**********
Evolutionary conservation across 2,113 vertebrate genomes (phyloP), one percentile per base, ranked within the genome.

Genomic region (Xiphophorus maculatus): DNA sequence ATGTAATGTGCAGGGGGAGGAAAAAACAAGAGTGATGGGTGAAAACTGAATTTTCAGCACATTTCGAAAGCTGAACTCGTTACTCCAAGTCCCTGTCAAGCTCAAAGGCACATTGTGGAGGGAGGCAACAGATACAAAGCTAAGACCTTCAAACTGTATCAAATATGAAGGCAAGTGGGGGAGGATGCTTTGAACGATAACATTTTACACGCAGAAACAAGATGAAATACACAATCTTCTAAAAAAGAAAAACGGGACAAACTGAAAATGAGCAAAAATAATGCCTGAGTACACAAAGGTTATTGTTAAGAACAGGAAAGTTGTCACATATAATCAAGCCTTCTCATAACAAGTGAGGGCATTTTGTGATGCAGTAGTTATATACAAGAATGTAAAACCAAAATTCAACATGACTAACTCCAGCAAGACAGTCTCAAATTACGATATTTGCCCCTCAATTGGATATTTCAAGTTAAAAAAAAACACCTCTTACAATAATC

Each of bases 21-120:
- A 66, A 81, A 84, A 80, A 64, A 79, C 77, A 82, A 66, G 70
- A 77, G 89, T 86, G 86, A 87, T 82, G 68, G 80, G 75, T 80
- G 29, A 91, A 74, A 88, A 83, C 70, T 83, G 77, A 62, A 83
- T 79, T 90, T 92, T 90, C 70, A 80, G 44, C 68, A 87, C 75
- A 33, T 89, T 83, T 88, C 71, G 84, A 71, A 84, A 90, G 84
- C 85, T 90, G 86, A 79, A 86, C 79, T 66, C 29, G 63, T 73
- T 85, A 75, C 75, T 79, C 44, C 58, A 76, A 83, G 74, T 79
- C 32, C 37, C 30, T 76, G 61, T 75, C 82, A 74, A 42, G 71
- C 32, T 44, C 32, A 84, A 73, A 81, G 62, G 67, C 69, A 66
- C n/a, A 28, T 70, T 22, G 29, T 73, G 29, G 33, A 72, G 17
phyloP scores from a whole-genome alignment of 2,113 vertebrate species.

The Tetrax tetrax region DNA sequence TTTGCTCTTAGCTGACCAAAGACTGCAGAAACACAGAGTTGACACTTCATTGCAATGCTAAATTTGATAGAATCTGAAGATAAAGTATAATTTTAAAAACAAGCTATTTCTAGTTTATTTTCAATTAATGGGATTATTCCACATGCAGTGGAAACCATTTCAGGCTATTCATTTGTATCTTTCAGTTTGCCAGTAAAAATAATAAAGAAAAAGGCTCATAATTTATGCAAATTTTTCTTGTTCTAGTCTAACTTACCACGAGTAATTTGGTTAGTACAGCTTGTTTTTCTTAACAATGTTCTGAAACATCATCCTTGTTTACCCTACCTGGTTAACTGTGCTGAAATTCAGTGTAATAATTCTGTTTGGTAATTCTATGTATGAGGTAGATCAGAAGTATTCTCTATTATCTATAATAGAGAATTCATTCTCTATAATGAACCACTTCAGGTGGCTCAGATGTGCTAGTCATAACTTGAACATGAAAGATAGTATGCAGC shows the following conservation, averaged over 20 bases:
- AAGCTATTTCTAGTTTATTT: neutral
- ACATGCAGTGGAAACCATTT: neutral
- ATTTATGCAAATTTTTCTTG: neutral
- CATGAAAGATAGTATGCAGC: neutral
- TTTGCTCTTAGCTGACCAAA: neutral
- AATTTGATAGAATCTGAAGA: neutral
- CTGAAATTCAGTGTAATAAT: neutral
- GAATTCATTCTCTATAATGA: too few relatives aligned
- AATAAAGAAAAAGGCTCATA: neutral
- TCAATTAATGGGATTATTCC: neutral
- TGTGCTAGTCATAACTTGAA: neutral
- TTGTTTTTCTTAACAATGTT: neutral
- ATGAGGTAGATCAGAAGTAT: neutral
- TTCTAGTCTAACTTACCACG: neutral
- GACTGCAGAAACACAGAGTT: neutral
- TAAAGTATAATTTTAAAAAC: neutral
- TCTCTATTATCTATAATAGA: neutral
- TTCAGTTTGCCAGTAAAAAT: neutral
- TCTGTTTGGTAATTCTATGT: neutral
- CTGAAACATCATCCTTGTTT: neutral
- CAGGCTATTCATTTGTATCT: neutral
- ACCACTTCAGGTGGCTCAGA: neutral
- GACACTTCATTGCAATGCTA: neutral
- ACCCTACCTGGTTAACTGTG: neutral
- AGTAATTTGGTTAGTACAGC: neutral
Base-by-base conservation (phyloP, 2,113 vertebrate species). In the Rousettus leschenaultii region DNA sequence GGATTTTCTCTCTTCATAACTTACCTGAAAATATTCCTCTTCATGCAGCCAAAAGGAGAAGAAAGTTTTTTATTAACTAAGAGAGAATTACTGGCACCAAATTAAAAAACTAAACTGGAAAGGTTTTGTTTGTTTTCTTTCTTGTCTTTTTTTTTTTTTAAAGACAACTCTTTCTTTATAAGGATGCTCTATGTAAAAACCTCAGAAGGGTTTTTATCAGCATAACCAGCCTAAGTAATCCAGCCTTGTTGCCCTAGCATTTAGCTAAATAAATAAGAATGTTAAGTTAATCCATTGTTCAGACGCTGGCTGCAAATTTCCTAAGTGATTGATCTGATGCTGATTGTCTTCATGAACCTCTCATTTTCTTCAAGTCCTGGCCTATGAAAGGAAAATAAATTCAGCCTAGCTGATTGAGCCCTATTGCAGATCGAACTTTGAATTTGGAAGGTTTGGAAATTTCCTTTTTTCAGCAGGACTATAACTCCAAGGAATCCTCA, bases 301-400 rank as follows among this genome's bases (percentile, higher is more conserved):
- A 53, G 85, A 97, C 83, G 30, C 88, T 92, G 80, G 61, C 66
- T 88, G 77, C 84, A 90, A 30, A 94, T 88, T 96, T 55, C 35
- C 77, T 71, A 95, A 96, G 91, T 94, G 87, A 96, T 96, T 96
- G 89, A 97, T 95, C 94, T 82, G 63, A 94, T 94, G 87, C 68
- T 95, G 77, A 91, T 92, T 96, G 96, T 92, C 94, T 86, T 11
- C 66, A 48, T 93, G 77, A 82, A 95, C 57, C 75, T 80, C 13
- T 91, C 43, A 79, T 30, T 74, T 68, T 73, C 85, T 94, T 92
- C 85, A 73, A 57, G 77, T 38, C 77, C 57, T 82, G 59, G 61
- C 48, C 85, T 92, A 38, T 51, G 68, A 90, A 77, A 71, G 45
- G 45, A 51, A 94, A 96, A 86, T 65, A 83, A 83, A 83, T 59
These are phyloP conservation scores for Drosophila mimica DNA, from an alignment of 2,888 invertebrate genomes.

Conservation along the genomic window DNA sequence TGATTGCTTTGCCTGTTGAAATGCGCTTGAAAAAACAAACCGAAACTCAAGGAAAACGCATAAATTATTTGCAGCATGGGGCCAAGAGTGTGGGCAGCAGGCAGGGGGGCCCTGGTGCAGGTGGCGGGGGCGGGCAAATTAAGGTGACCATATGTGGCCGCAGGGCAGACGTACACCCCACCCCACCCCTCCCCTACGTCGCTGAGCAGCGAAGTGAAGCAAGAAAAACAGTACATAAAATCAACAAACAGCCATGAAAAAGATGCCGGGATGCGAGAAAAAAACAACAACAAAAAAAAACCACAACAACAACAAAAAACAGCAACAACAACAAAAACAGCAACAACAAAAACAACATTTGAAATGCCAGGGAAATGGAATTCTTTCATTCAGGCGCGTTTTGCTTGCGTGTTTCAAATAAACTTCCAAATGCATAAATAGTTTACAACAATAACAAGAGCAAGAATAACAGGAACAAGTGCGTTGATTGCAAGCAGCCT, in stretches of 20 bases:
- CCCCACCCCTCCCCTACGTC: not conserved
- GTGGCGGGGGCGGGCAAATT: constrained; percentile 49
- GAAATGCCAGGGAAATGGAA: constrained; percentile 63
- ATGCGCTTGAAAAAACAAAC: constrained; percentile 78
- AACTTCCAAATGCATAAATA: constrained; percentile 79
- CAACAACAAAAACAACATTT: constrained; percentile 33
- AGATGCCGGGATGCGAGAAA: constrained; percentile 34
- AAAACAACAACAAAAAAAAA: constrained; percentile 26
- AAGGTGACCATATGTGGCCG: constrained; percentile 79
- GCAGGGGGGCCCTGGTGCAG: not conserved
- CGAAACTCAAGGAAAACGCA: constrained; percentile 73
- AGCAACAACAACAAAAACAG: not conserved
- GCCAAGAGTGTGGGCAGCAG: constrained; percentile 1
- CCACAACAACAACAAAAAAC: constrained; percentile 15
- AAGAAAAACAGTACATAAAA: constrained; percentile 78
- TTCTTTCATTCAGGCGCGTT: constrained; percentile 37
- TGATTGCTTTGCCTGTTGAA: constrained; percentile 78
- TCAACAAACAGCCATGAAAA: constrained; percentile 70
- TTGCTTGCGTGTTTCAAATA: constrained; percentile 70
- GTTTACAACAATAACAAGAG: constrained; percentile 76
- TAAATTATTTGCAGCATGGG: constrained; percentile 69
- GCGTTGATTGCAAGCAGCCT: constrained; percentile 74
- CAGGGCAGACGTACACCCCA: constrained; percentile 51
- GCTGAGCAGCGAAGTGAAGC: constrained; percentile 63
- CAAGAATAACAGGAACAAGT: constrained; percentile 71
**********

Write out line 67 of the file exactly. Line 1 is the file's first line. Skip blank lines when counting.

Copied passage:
- CCACAACAACAACAAAAAAC: constrained; percentile 15